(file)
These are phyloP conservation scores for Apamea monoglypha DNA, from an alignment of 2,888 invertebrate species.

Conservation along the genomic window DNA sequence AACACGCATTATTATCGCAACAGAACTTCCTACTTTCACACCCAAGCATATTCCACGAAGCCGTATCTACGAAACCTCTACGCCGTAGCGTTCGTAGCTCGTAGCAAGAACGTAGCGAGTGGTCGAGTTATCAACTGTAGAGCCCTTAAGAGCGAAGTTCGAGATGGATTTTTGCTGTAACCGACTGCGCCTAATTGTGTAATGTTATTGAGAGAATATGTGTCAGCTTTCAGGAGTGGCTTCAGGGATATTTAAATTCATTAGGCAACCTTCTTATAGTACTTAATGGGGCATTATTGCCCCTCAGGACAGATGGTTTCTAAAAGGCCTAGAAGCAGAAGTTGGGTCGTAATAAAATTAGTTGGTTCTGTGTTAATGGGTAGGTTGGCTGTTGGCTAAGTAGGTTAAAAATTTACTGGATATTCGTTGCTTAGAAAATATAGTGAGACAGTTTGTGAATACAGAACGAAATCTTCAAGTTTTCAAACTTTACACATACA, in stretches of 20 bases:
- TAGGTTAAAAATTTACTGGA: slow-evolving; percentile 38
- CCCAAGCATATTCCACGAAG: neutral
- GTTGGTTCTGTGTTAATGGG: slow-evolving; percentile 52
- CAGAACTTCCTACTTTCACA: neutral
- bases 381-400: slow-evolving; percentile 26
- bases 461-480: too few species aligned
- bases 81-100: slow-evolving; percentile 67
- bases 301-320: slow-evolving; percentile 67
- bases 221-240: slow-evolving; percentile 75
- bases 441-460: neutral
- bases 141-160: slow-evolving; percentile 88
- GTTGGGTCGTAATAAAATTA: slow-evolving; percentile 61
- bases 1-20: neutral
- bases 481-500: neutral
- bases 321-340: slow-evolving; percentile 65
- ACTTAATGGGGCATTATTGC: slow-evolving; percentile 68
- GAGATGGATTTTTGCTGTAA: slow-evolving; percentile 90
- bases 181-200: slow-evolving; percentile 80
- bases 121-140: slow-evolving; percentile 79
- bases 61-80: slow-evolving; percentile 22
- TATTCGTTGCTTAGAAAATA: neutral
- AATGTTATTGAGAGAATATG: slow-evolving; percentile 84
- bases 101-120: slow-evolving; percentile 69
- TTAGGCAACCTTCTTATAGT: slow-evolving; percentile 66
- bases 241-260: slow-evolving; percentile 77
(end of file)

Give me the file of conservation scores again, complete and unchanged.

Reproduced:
These are phyloP conservation scores for Apamea monoglypha DNA, from an alignment of 2,888 invertebrate species.

Conservation along the genomic window DNA sequence AACACGCATTATTATCGCAACAGAACTTCCTACTTTCACACCCAAGCATATTCCACGAAGCCGTATCTACGAAACCTCTACGCCGTAGCGTTCGTAGCTCGTAGCAAGAACGTAGCGAGTGGTCGAGTTATCAACTGTAGAGCCCTTAAGAGCGAAGTTCGAGATGGATTTTTGCTGTAACCGACTGCGCCTAATTGTGTAATGTTATTGAGAGAATATGTGTCAGCTTTCAGGAGTGGCTTCAGGGATATTTAAATTCATTAGGCAACCTTCTTATAGTACTTAATGGGGCATTATTGCCCCTCAGGACAGATGGTTTCTAAAAGGCCTAGAAGCAGAAGTTGGGTCGTAATAAAATTAGTTGGTTCTGTGTTAATGGGTAGGTTGGCTGTTGGCTAAGTAGGTTAAAAATTTACTGGATATTCGTTGCTTAGAAAATATAGTGAGACAGTTTGTGAATACAGAACGAAATCTTCAAGTTTTCAAACTTTACACATACA, in stretches of 20 bases:
- TAGGTTAAAAATTTACTGGA: slow-evolving; percentile 38
- CCCAAGCATATTCCACGAAG: neutral
- GTTGGTTCTGTGTTAATGGG: slow-evolving; percentile 52
- CAGAACTTCCTACTTTCACA: neutral
- bases 381-400: slow-evolving; percentile 26
- bases 461-480: too few species aligned
- bases 81-100: slow-evolving; percentile 67
- bases 301-320: slow-evolving; percentile 67
- bases 221-240: slow-evolving; percentile 75
- bases 441-460: neutral
- bases 141-160: slow-evolving; percentile 88
- GTTGGGTCGTAATAAAATTA: slow-evolving; percentile 61
- bases 1-20: neutral
- bases 481-500: neutral
- bases 321-340: slow-evolving; percentile 65
- ACTTAATGGGGCATTATTGC: slow-evolving; percentile 68
- GAGATGGATTTTTGCTGTAA: slow-evolving; percentile 90
- bases 181-200: slow-evolving; percentile 80
- bases 121-140: slow-evolving; percentile 79
- bases 61-80: slow-evolving; percentile 22
- TATTCGTTGCTTAGAAAATA: neutral
- AATGTTATTGAGAGAATATG: slow-evolving; percentile 84
- bases 101-120: slow-evolving; percentile 69
- TTAGGCAACCTTCTTATAGT: slow-evolving; percentile 66
- bases 241-260: slow-evolving; percentile 77